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I have an array I'd like to turn into a List, in order to modify the contents of the array.

stackoverflow has plenty of questions/answers that address Arrays.asList() and how it only provides a List view of the underlying array, and how attempting to manipulate the resulting List will generally throw an UnsupportedOperationException as methods used to manipulate the list (e.g. add(), remove(), etc) are not implemented by the List implementation provided by Arrays.asList().

But I can't find an example of how to turn an array into a mutable List. I suppose I can loop through the array and put() each value into a new List, but I'm wondering if there's an interface that exists to do this for me.

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4 Answers 4

up vote 25 down vote accepted

One simple way:

Foo[] array = ...;
List<Foo> list = new ArrayList<Foo>(Arrays.asList(array));

That will create a mutable list - but it will be a copy of the original array. Changing the list will not change the array. You can copy it back later, of course, using toArray.

If you want to create a mutable view onto an array, I believe you'll have to implement that yourself.

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This is completely acceptable for my needs. I'm fine with discarding the original array. –  ericsoco Jul 25 '12 at 23:53
    
Arrays.asList returns a view onto an array, with those mutating methods supported that don't affect the size of the list –  Timo Westkämper Dec 11 '12 at 8:03
    
@TimoWestkämper: Yes, but I'm then creating a new ArrayList from that view. –  Jon Skeet Dec 11 '12 at 8:49
    
@jon-skeet I know, I was just stating that Arrays.asList gives you an array backed list with limited mutability, if you need add/remove/insert then the ArrayList wrapping is a better approach. –  Timo Westkämper Dec 11 '12 at 9:10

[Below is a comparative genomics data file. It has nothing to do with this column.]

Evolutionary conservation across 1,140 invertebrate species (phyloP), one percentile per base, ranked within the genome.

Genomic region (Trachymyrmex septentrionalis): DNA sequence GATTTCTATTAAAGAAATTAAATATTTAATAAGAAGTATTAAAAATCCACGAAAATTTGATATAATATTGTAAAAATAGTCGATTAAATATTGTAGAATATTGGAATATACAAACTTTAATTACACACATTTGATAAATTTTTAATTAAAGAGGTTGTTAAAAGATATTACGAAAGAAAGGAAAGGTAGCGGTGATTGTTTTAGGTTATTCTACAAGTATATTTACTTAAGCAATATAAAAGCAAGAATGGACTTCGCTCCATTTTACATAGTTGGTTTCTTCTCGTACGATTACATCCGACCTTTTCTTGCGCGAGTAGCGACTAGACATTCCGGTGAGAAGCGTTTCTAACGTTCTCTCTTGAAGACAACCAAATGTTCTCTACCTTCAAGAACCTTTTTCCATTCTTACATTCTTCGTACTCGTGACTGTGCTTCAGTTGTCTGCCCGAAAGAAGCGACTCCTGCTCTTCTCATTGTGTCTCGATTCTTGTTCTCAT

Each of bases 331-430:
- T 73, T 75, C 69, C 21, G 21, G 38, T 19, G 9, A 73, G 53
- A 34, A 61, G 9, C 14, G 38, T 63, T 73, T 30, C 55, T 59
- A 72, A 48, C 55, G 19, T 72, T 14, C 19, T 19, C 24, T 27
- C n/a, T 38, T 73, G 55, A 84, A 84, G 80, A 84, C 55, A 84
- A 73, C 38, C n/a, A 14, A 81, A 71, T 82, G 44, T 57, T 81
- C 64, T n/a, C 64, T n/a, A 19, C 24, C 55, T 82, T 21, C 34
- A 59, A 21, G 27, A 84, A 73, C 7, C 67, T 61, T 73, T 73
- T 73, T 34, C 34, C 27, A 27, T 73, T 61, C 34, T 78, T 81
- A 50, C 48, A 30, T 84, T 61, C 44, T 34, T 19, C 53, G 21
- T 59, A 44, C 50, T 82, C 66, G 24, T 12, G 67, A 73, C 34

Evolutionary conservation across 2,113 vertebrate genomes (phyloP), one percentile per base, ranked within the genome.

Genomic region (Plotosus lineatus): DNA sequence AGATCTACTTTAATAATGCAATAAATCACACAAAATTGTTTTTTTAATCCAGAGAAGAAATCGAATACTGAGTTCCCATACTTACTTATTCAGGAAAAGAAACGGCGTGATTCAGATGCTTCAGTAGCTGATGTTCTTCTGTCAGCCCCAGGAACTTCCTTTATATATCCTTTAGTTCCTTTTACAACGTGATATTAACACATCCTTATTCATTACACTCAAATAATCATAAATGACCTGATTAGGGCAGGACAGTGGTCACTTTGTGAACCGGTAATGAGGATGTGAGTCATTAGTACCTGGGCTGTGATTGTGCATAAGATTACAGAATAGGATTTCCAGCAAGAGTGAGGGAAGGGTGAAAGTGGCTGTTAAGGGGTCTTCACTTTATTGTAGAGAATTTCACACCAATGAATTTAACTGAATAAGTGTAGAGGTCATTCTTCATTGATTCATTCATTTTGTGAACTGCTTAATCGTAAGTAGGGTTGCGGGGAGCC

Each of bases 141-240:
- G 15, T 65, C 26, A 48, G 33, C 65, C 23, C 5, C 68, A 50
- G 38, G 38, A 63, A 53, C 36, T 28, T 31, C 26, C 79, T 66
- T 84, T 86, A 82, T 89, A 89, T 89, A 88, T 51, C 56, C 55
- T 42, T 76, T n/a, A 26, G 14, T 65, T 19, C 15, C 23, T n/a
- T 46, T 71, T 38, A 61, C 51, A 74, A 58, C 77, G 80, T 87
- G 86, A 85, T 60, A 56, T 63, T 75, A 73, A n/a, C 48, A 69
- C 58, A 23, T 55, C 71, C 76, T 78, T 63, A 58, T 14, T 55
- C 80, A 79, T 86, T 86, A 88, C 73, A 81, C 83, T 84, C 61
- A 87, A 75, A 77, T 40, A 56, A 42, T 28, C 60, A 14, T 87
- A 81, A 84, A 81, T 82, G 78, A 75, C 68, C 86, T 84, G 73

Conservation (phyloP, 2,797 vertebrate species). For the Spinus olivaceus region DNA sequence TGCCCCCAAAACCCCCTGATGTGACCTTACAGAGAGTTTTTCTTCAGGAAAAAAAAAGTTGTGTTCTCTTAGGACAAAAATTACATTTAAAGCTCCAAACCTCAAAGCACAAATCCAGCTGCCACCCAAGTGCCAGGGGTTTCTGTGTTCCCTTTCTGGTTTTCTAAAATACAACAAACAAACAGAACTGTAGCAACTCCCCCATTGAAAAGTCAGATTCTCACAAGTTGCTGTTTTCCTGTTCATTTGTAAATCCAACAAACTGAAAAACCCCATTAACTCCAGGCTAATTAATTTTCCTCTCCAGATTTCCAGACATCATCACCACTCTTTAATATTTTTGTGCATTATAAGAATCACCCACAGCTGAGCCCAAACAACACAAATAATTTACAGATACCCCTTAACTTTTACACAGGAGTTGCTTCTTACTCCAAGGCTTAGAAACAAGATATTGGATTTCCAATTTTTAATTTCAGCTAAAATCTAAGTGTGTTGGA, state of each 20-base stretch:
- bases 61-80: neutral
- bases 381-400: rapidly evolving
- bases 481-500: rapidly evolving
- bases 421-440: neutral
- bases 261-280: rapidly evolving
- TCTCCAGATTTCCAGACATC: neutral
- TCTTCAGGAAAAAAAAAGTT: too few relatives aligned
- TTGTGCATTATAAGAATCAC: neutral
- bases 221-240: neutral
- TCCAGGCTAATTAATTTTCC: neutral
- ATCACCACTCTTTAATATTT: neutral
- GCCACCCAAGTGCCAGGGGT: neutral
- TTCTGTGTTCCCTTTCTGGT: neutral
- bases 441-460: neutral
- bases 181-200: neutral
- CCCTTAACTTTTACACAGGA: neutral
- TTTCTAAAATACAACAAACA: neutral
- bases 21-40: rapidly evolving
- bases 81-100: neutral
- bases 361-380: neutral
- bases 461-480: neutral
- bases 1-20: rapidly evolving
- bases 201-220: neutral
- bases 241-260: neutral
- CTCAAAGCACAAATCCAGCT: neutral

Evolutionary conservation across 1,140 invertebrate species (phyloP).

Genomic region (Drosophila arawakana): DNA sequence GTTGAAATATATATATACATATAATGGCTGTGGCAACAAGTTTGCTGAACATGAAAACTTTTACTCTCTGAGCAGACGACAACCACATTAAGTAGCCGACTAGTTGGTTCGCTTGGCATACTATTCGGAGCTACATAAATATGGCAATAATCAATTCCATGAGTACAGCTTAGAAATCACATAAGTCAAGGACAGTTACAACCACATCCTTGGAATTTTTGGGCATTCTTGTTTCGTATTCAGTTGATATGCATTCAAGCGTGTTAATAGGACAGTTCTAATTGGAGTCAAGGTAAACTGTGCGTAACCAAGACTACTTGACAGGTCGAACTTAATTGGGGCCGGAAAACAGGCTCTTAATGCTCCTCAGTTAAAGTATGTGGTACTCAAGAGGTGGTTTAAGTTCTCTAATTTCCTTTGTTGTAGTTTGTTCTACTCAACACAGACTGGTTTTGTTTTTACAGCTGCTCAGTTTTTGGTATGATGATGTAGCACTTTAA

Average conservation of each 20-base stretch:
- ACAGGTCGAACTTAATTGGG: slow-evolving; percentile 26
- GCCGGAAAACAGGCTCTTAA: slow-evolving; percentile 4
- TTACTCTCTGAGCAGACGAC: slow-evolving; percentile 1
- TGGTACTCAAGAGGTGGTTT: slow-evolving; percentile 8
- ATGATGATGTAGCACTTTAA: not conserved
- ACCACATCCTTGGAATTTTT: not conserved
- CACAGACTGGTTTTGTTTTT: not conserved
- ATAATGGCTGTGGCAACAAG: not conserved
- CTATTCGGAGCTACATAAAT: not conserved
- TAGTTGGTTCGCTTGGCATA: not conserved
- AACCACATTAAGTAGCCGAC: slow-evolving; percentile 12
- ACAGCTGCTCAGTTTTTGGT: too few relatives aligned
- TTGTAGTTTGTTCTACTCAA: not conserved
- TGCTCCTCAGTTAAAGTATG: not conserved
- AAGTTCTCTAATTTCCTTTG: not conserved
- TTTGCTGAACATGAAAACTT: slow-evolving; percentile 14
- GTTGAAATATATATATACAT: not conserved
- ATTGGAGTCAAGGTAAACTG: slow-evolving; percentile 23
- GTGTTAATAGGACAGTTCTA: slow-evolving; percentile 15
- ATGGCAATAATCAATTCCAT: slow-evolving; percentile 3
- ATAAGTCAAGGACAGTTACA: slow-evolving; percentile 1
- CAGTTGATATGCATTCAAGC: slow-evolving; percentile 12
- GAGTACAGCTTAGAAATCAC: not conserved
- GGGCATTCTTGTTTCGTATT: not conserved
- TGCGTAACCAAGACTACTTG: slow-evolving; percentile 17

If you're using GS Collections, you can use FastList.newListWith(...) or FastList.wrapCopy(...).

Both methods take varargs, so you can create the array inline or pass in an existing array.

MutableList<Integer> list1 = FastList.newListWith(1, 2, 3, 4);

Integer[] array2 = {1, 2, 3, 4};
MutableList<Integer> list2 = FastList.newListWith(array2);

The difference between the two methods is whether or not the array gets copied. newListWith() doesn't copy the array and thus takes constant time. You should avoid using it if you know the array could be mutated elsewhere.

Integer[] array2 = {1, 2, 3, 4};
MutableList<Integer> list2 = FastList.newListWith(array2);
array2[1] = 5;
Assert.assertEquals(FastList.newListWith(1, 5, 3, 4), list2);

Integer[] array3 = {1, 2, 3, 4};
MutableList<Integer> list3 = FastList.wrapCopy(array3);
array3[1] = 5;
Assert.assertEquals(FastList.newListWith(1, 2, 3, 4), list3);

Note: I am a developer on GS collections.

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That's a nice collections API you've got there. The first one I've seen that might tempt me away from my own implementations... only thing it seems to be missing that I find generally useful is a sorted set implementation backed by an array (which I find is much more efficient than a tree-based implementation for either data which is rarely modified or for sets that may be modified frequently but typically hold less than 10 or so elements). –  Jules Mar 13 at 7:12
myNewArrayList = new ArrayList(
    Arrays.asList(
      (Object[])myArray)));
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2  
Except preferably without using raw types... –  Jon Skeet Jul 25 '12 at 21:53

And if you are using google collection API's

Lists.newArrayList(myArray)
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